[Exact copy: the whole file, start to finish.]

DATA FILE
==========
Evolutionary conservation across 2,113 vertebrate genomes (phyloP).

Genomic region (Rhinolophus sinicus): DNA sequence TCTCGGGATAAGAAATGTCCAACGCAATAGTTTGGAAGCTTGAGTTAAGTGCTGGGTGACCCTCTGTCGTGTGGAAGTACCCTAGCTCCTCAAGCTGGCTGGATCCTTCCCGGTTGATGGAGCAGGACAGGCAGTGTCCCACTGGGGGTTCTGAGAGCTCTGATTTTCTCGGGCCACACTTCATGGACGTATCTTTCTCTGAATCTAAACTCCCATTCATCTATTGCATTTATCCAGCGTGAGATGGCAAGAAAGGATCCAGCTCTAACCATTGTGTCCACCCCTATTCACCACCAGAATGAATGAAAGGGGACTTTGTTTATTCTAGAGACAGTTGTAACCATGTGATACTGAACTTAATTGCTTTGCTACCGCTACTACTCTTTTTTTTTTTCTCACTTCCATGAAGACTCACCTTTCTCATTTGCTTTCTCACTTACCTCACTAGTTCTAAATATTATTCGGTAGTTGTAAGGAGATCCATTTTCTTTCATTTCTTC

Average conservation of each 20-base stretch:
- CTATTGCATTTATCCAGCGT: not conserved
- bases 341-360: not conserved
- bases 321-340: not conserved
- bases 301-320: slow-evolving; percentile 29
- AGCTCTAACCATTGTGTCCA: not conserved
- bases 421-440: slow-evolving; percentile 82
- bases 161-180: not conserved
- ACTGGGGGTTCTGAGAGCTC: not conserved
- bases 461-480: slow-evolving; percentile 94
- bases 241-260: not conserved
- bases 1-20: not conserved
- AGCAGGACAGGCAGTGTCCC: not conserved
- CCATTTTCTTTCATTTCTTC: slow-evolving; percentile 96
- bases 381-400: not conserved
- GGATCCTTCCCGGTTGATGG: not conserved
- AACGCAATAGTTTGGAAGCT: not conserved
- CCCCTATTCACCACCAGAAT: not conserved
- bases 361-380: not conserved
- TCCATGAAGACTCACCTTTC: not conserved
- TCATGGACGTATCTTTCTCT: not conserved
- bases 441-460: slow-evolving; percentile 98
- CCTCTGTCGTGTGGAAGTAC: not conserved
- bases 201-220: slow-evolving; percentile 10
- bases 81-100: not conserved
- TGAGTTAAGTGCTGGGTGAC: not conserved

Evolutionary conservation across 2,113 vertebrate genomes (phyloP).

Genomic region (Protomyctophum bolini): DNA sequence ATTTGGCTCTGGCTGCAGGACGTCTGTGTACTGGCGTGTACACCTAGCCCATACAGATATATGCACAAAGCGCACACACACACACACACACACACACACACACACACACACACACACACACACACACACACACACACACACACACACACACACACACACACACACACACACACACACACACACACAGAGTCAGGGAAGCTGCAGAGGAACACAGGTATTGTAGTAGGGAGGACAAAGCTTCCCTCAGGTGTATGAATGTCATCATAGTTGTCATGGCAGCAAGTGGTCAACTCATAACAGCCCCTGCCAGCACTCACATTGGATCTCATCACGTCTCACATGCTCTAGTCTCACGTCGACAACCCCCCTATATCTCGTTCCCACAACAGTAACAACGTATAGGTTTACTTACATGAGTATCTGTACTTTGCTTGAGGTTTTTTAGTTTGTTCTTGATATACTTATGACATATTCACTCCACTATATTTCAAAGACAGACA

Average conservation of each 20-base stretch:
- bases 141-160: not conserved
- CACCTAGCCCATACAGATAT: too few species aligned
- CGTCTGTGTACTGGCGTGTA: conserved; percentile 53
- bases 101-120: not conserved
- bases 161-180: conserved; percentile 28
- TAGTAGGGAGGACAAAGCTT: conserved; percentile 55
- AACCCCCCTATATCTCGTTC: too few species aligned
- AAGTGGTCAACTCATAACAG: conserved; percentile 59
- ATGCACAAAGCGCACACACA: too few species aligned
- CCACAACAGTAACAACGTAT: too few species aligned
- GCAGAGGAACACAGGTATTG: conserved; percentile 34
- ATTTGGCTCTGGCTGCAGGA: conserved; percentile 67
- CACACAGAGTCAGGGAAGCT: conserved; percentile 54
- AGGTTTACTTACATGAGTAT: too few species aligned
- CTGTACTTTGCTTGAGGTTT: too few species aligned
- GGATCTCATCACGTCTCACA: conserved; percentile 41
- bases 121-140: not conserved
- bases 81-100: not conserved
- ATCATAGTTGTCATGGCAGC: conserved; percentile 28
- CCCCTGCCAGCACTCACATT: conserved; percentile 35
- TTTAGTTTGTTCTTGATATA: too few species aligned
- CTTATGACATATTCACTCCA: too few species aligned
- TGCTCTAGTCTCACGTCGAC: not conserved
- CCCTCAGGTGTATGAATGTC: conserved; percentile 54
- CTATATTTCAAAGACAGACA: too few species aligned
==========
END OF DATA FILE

Evolutionary conservation across 2,113 vertebrate genomes (phyloP).

Genomic region (Rhinolophus sinicus): DNA sequence TCTCGGGATAAGAAATGTCCAACGCAATAGTTTGGAAGCTTGAGTTAAGTGCTGGGTGACCCTCTGTCGTGTGGAAGTACCCTAGCTCCTCAAGCTGGCTGGATCCTTCCCGGTTGATGGAGCAGGACAGGCAGTGTCCCACTGGGGGTTCTGAGAGCTCTGATTTTCTCGGGCCACACTTCATGGACGTATCTTTCTCTGAATCTAAACTCCCATTCATCTATTGCATTTATCCAGCGTGAGATGGCAAGAAAGGATCCAGCTCTAACCATTGTGTCCACCCCTATTCACCACCAGAATGAATGAAAGGGGACTTTGTTTATTCTAGAGACAGTTGTAACCATGTGATACTGAACTTAATTGCTTTGCTACCGCTACTACTCTTTTTTTTTTTCTCACTTCCATGAAGACTCACCTTTCTCATTTGCTTTCTCACTTACCTCACTAGTTCTAAATATTATTCGGTAGTTGTAAGGAGATCCATTTTCTTTCATTTCTTC

Average conservation of each 20-base stretch:
- CTATTGCATTTATCCAGCGT: not conserved
- bases 341-360: not conserved
- bases 321-340: not conserved
- bases 301-320: slow-evolving; percentile 29
- AGCTCTAACCATTGTGTCCA: not conserved
- bases 421-440: slow-evolving; percentile 82
- bases 161-180: not conserved
- ACTGGGGGTTCTGAGAGCTC: not conserved
- bases 461-480: slow-evolving; percentile 94
- bases 241-260: not conserved
- bases 1-20: not conserved
- AGCAGGACAGGCAGTGTCCC: not conserved
- CCATTTTCTTTCATTTCTTC: slow-evolving; percentile 96
- bases 381-400: not conserved
- GGATCCTTCCCGGTTGATGG: not conserved
- AACGCAATAGTTTGGAAGCT: not conserved
- CCCCTATTCACCACCAGAAT: not conserved
- bases 361-380: not conserved
- TCCATGAAGACTCACCTTTC: not conserved
- TCATGGACGTATCTTTCTCT: not conserved
- bases 441-460: slow-evolving; percentile 98
- CCTCTGTCGTGTGGAAGTAC: not conserved
- bases 201-220: slow-evolving; percentile 10
- bases 81-100: not conserved
- TGAGTTAAGTGCTGGGTGAC: not conserved

Evolutionary conservation across 2,113 vertebrate genomes (phyloP).

Genomic region (Protomyctophum bolini): DNA sequence ATTTGGCTCTGGCTGCAGGACGTCTGTGTACTGGCGTGTACACCTAGCCCATACAGATATATGCACAAAGCGCACACACACACACACACACACACACACACACACACACACACACACACACACACACACACACACACACACACACACACACACACACACACACACACACACACACACACACACACAGAGTCAGGGAAGCTGCAGAGGAACACAGGTATTGTAGTAGGGAGGACAAAGCTTCCCTCAGGTGTATGAATGTCATCATAGTTGTCATGGCAGCAAGTGGTCAACTCATAACAGCCCCTGCCAGCACTCACATTGGATCTCATCACGTCTCACATGCTCTAGTCTCACGTCGACAACCCCCCTATATCTCGTTCCCACAACAGTAACAACGTATAGGTTTACTTACATGAGTATCTGTACTTTGCTTGAGGTTTTTTAGTTTGTTCTTGATATACTTATGACATATTCACTCCACTATATTTCAAAGACAGACA

Average conservation of each 20-base stretch:
- bases 141-160: not conserved
- CACCTAGCCCATACAGATAT: too few species aligned
- CGTCTGTGTACTGGCGTGTA: conserved; percentile 53
- bases 101-120: not conserved
- bases 161-180: conserved; percentile 28
- TAGTAGGGAGGACAAAGCTT: conserved; percentile 55
- AACCCCCCTATATCTCGTTC: too few species aligned
- AAGTGGTCAACTCATAACAG: conserved; percentile 59
- ATGCACAAAGCGCACACACA: too few species aligned
- CCACAACAGTAACAACGTAT: too few species aligned
- GCAGAGGAACACAGGTATTG: conserved; percentile 34
- ATTTGGCTCTGGCTGCAGGA: conserved; percentile 67
- CACACAGAGTCAGGGAAGCT: conserved; percentile 54
- AGGTTTACTTACATGAGTAT: too few species aligned
- CTGTACTTTGCTTGAGGTTT: too few species aligned
- GGATCTCATCACGTCTCACA: conserved; percentile 41
- bases 121-140: not conserved
- bases 81-100: not conserved
- ATCATAGTTGTCATGGCAGC: conserved; percentile 28
- CCCCTGCCAGCACTCACATT: conserved; percentile 35
- TTTAGTTTGTTCTTGATATA: too few species aligned
- CTTATGACATATTCACTCCA: too few species aligned
- TGCTCTAGTCTCACGTCGAC: not conserved
- CCCTCAGGTGTATGAATGTC: conserved; percentile 54
- CTATATTTCAAAGACAGACA: too few species aligned